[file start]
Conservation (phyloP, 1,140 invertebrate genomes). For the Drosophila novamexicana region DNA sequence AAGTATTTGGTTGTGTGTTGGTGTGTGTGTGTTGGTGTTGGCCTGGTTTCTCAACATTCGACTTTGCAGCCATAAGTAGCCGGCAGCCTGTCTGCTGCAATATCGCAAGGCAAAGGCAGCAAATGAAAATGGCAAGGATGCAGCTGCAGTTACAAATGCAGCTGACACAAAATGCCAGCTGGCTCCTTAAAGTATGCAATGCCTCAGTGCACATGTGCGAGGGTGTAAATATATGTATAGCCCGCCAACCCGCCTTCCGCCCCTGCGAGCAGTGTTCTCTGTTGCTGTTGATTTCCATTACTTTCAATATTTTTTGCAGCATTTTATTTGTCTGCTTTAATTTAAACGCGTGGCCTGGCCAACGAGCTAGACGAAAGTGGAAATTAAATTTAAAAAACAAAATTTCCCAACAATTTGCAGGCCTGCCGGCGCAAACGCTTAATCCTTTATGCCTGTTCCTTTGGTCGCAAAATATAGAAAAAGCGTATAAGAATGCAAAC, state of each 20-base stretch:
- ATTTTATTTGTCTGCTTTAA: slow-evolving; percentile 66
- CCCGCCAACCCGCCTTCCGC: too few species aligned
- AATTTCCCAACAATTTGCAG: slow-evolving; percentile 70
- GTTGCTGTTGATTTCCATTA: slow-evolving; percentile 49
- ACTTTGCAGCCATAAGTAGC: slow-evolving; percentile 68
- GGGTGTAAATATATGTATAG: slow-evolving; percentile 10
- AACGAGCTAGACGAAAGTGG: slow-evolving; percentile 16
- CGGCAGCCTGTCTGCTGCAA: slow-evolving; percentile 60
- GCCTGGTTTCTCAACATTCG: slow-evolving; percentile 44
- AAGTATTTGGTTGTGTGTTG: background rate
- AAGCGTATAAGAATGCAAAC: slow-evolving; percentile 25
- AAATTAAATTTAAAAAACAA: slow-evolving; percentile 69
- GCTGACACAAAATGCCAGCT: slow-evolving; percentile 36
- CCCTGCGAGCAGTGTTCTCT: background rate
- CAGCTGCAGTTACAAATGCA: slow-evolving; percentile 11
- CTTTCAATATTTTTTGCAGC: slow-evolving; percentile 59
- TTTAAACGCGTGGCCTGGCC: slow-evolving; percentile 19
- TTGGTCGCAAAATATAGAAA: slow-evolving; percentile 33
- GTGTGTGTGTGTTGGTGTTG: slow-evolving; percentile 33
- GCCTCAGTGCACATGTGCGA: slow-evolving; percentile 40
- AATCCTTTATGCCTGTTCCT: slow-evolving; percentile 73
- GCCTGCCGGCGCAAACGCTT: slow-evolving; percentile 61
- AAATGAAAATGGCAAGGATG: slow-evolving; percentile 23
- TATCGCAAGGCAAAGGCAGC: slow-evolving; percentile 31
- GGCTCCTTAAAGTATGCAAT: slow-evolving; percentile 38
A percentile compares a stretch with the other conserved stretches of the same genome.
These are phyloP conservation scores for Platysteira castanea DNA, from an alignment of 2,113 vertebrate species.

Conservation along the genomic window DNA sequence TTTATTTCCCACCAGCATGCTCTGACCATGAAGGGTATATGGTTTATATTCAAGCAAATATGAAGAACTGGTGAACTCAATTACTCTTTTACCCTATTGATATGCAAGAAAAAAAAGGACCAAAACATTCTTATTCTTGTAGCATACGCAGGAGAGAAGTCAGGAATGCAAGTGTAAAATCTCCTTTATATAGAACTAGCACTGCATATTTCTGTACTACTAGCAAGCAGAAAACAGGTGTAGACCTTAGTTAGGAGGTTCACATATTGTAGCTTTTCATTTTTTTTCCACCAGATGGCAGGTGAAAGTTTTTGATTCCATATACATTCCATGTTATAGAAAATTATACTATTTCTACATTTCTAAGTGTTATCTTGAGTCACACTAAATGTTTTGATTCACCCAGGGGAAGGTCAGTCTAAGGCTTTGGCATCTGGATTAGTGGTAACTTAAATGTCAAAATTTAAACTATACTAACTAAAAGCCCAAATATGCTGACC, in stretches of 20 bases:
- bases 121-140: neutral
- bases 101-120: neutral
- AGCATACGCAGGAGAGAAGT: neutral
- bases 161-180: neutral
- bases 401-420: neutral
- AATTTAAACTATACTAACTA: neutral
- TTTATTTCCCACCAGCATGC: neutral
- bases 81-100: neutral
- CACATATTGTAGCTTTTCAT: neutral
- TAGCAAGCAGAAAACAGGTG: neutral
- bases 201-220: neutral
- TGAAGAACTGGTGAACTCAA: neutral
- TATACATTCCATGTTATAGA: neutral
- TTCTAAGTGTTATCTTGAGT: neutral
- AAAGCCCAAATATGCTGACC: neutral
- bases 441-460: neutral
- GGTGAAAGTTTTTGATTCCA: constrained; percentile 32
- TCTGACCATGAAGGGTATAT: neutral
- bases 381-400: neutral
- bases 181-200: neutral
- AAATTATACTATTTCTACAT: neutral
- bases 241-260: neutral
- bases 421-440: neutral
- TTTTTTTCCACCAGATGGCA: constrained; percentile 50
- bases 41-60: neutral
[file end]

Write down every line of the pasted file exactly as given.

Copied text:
Conservation (phyloP, 1,140 invertebrate genomes). For the Drosophila novamexicana region DNA sequence AAGTATTTGGTTGTGTGTTGGTGTGTGTGTGTTGGTGTTGGCCTGGTTTCTCAACATTCGACTTTGCAGCCATAAGTAGCCGGCAGCCTGTCTGCTGCAATATCGCAAGGCAAAGGCAGCAAATGAAAATGGCAAGGATGCAGCTGCAGTTACAAATGCAGCTGACACAAAATGCCAGCTGGCTCCTTAAAGTATGCAATGCCTCAGTGCACATGTGCGAGGGTGTAAATATATGTATAGCCCGCCAACCCGCCTTCCGCCCCTGCGAGCAGTGTTCTCTGTTGCTGTTGATTTCCATTACTTTCAATATTTTTTGCAGCATTTTATTTGTCTGCTTTAATTTAAACGCGTGGCCTGGCCAACGAGCTAGACGAAAGTGGAAATTAAATTTAAAAAACAAAATTTCCCAACAATTTGCAGGCCTGCCGGCGCAAACGCTTAATCCTTTATGCCTGTTCCTTTGGTCGCAAAATATAGAAAAAGCGTATAAGAATGCAAAC, state of each 20-base stretch:
- ATTTTATTTGTCTGCTTTAA: slow-evolving; percentile 66
- CCCGCCAACCCGCCTTCCGC: too few species aligned
- AATTTCCCAACAATTTGCAG: slow-evolving; percentile 70
- GTTGCTGTTGATTTCCATTA: slow-evolving; percentile 49
- ACTTTGCAGCCATAAGTAGC: slow-evolving; percentile 68
- GGGTGTAAATATATGTATAG: slow-evolving; percentile 10
- AACGAGCTAGACGAAAGTGG: slow-evolving; percentile 16
- CGGCAGCCTGTCTGCTGCAA: slow-evolving; percentile 60
- GCCTGGTTTCTCAACATTCG: slow-evolving; percentile 44
- AAGTATTTGGTTGTGTGTTG: background rate
- AAGCGTATAAGAATGCAAAC: slow-evolving; percentile 25
- AAATTAAATTTAAAAAACAA: slow-evolving; percentile 69
- GCTGACACAAAATGCCAGCT: slow-evolving; percentile 36
- CCCTGCGAGCAGTGTTCTCT: background rate
- CAGCTGCAGTTACAAATGCA: slow-evolving; percentile 11
- CTTTCAATATTTTTTGCAGC: slow-evolving; percentile 59
- TTTAAACGCGTGGCCTGGCC: slow-evolving; percentile 19
- TTGGTCGCAAAATATAGAAA: slow-evolving; percentile 33
- GTGTGTGTGTGTTGGTGTTG: slow-evolving; percentile 33
- GCCTCAGTGCACATGTGCGA: slow-evolving; percentile 40
- AATCCTTTATGCCTGTTCCT: slow-evolving; percentile 73
- GCCTGCCGGCGCAAACGCTT: slow-evolving; percentile 61
- AAATGAAAATGGCAAGGATG: slow-evolving; percentile 23
- TATCGCAAGGCAAAGGCAGC: slow-evolving; percentile 31
- GGCTCCTTAAAGTATGCAAT: slow-evolving; percentile 38
A percentile compares a stretch with the other conserved stretches of the same genome.
These are phyloP conservation scores for Platysteira castanea DNA, from an alignment of 2,113 vertebrate species.

Conservation along the genomic window DNA sequence TTTATTTCCCACCAGCATGCTCTGACCATGAAGGGTATATGGTTTATATTCAAGCAAATATGAAGAACTGGTGAACTCAATTACTCTTTTACCCTATTGATATGCAAGAAAAAAAAGGACCAAAACATTCTTATTCTTGTAGCATACGCAGGAGAGAAGTCAGGAATGCAAGTGTAAAATCTCCTTTATATAGAACTAGCACTGCATATTTCTGTACTACTAGCAAGCAGAAAACAGGTGTAGACCTTAGTTAGGAGGTTCACATATTGTAGCTTTTCATTTTTTTTCCACCAGATGGCAGGTGAAAGTTTTTGATTCCATATACATTCCATGTTATAGAAAATTATACTATTTCTACATTTCTAAGTGTTATCTTGAGTCACACTAAATGTTTTGATTCACCCAGGGGAAGGTCAGTCTAAGGCTTTGGCATCTGGATTAGTGGTAACTTAAATGTCAAAATTTAAACTATACTAACTAAAAGCCCAAATATGCTGACC, in stretches of 20 bases:
- bases 121-140: neutral
- bases 101-120: neutral
- AGCATACGCAGGAGAGAAGT: neutral
- bases 161-180: neutral
- bases 401-420: neutral
- AATTTAAACTATACTAACTA: neutral
- TTTATTTCCCACCAGCATGC: neutral
- bases 81-100: neutral
- CACATATTGTAGCTTTTCAT: neutral
- TAGCAAGCAGAAAACAGGTG: neutral
- bases 201-220: neutral
- TGAAGAACTGGTGAACTCAA: neutral
- TATACATTCCATGTTATAGA: neutral
- TTCTAAGTGTTATCTTGAGT: neutral
- AAAGCCCAAATATGCTGACC: neutral
- bases 441-460: neutral
- GGTGAAAGTTTTTGATTCCA: constrained; percentile 32
- TCTGACCATGAAGGGTATAT: neutral
- bases 381-400: neutral
- bases 181-200: neutral
- AAATTATACTATTTCTACAT: neutral
- bases 241-260: neutral
- bases 421-440: neutral
- TTTTTTTCCACCAGATGGCA: constrained; percentile 50
- bases 41-60: neutral